When Things (Don’t) Fall Apart

After nearly three weeks away (first out of the country, then out of my state), I’m back home.  The first thing I did when I came through the door yesterday was to pet the dogs –I hesitate to admit how much I missed them–and to sniff the air.  Our house smelled stale, like mold, kind-of.  But the friend who cared for our two dogs and Russian tortoise while we were away had cleaned the place, bless her, and changed the sheets. She was even trying to prepare chicken for us before we stopped her.  It definitely wasn’t her causing the smell.

I’m always anxious right up to the time I catch a plane somewhere.  Not-so-deep-down, I believe that if I don’t prepare for every domestic eventuality, heading off each maybe with typed lists and Martha Stewart efficiency, things will go horribly wrong while I’m away, and I’ll pay for them in the end.  Every, single time I leave.

But, so far, things have been OK when I’ve returned.  Sometimes even better than OK.  I know that God is teaching me how to trust him, one tarmac at a time, though I’m in the slow group when it comes to these kinds of lessons.

Because, in the end, there is so much that is out of my hands.  I (purposely) forget that as queen of my little domain.  It’s only when I leave that I’m reminded how fragile, how miraculous, the everyday workings of life really are.  So then it’s pure, blinky-eyed luxury to walk back through the door and find that my home world kept turning without my managing it, even if the air is slightly funky.

I’m tucking these travel revelations away to chew on later, and, like some desert animal, I’ll call them up when I need them again.

But I plan to set off one of those mold bombs, too, just in case.


The Problem With Pets

I have a love/hate relationship with our pets.  I love the dogs when they’re being sweet– when they lick my hand without going overboard, and don’t jump on our friends’ kids.  And I love the tortoise’s fat legs and the way he turns his head to look at us when we make a noise near his cage (I promise, he does this).

But I HATE having to nag my kids to take care of them.

Because, in the end, we only have pets because we have kids.  To wit:  after we returned to the States our three kids united and begged us for a puppy, creating a human pleading front, a great wall that stood between us and sanity.  They fortified it daily, employing various vocal pitches, until we succumbed.  If they hadn’t begged, my husband and I wouldn’t have gotten one, period.  After all, our years in India did not inspire in us a great love of canines.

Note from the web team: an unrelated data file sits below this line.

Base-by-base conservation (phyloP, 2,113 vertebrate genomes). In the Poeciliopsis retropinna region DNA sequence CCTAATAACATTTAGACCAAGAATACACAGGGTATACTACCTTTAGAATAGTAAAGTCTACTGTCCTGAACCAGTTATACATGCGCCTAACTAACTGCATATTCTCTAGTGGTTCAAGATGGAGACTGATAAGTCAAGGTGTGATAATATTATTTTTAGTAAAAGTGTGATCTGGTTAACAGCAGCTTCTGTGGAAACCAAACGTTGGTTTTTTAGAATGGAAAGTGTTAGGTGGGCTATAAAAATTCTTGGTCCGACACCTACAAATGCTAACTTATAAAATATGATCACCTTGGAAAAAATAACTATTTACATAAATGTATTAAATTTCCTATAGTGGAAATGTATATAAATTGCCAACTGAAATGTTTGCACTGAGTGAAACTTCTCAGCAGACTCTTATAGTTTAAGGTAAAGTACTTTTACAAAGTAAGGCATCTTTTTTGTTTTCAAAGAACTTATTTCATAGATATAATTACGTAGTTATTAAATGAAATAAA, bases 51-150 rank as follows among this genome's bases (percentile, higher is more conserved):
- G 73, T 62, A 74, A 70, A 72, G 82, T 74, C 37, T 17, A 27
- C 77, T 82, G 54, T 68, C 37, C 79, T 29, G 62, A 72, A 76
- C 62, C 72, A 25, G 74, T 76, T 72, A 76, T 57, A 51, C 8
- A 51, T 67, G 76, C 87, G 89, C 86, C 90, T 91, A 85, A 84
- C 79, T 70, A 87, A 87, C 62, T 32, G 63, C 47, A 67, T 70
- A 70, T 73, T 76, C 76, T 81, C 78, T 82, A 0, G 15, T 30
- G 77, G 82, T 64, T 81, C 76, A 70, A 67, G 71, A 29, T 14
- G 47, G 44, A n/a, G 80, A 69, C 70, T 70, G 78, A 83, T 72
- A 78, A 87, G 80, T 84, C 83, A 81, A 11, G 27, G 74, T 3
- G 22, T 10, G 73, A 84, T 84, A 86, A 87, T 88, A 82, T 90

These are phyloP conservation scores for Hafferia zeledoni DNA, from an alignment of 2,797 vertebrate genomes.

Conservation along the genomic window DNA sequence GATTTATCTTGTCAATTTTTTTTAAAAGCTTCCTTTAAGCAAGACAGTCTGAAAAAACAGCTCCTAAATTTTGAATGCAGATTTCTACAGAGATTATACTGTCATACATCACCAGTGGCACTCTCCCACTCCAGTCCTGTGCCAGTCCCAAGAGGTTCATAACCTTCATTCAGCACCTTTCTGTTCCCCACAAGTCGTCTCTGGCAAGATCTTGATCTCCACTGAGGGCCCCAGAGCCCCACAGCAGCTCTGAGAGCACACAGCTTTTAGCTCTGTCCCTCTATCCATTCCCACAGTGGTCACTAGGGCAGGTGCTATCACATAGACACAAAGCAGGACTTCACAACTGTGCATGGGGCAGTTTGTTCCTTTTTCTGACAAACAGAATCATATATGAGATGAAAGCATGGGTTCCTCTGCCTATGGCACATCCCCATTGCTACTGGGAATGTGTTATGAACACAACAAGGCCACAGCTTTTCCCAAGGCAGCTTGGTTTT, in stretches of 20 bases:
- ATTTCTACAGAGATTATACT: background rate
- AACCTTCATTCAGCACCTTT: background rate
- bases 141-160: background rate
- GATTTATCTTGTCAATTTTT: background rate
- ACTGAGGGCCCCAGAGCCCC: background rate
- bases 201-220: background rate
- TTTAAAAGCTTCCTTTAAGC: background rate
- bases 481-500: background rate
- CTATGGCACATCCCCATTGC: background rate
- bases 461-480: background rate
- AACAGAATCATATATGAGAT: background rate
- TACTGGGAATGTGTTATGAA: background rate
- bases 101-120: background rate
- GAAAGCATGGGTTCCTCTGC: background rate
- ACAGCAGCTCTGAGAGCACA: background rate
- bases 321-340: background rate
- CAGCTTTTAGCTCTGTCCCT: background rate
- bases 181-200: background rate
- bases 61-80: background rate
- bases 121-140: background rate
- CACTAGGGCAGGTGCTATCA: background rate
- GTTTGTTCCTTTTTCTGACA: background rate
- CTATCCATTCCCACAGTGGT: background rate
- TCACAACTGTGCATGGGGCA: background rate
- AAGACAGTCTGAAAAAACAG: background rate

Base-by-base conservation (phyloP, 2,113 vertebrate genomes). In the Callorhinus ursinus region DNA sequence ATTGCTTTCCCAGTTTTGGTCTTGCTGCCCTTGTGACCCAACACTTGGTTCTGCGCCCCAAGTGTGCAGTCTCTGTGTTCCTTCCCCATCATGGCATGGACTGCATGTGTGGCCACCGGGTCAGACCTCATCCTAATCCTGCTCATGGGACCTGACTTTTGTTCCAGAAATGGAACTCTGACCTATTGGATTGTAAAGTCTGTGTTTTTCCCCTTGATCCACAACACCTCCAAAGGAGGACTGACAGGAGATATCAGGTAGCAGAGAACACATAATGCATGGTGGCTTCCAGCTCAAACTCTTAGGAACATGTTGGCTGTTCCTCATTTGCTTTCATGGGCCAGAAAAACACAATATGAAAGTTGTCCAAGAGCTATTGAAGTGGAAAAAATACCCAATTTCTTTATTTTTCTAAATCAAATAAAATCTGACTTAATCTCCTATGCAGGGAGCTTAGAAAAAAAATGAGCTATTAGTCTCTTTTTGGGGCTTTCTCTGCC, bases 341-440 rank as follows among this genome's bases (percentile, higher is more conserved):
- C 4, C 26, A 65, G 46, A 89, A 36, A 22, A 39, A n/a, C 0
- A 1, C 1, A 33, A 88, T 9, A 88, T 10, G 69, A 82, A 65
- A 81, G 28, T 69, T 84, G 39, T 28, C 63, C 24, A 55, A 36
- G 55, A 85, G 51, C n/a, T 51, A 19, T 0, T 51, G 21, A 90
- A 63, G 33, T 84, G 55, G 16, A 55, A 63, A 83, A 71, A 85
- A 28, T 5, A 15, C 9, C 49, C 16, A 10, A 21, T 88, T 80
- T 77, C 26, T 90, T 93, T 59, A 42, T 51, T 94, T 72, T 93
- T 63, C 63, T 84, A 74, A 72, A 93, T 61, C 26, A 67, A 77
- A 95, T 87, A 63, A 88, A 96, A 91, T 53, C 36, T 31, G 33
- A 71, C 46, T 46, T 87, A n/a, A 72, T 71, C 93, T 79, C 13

Anyway, now we have dogs. Two.

The kids gripe about feeding them, giving them water, letting them out to “use it”–their phrase, not mine.  Naturally, I find this reluctance both ridiculous and enraging and it makes me want to say things like, “Back in my day, if our dog puked on the carpet, it was First Seen, First Cleaned.”  (Then again, my sisters and I pretended not to see a great many beige-colored piles in our day.  Not necessary to mention).

And the tortoise situation is worse than the dogs’ because at least the dogs give back a little, you know?  The tortoise, on the other hand, cannot manage to be cuter than he is, and in some ways he needs even more attention.  For one, there’s the salad he has to eat (hearts of Romaine, no carrots).  Also the special lights to keep him warm and to keep his shell from cracking off.  Finally, there’s the picking out of the poo–from his cage, from his water, from his life.

And this is where the nagging really gets hot because the kids don’t want to do any of it, yet I am not going to spend one second of my life touching reptile poop, not even with gloves on.  I have done my share of disgusting things, but that’s not going to be one of them.  At the same time, I’m a decent human being who has created life in my womb and who cannot tolerate the idea that a living creature is sitting in his own…you know…under my roof.

So I nag, and nag some more.  And the nagging makes me very crabby.

I have no solution to this problem because the kids know I’m bluffing when I say we’ll get-rid-of-these-pets-if-you-all-don’t-do-your-jobs-so-help-me.  They–and I–know we won’t.  We won’t get rid of the pets.  Can you imagine poor Torty burrowing his chubby legs down into the mite-infested substrate in a Petco cage?  Me, neither.

So I suppose this particular post counts as a rant.

Maybe there’s no solution to the pet problem?  But if there is, and you happen to know what it is, please share it in the comments.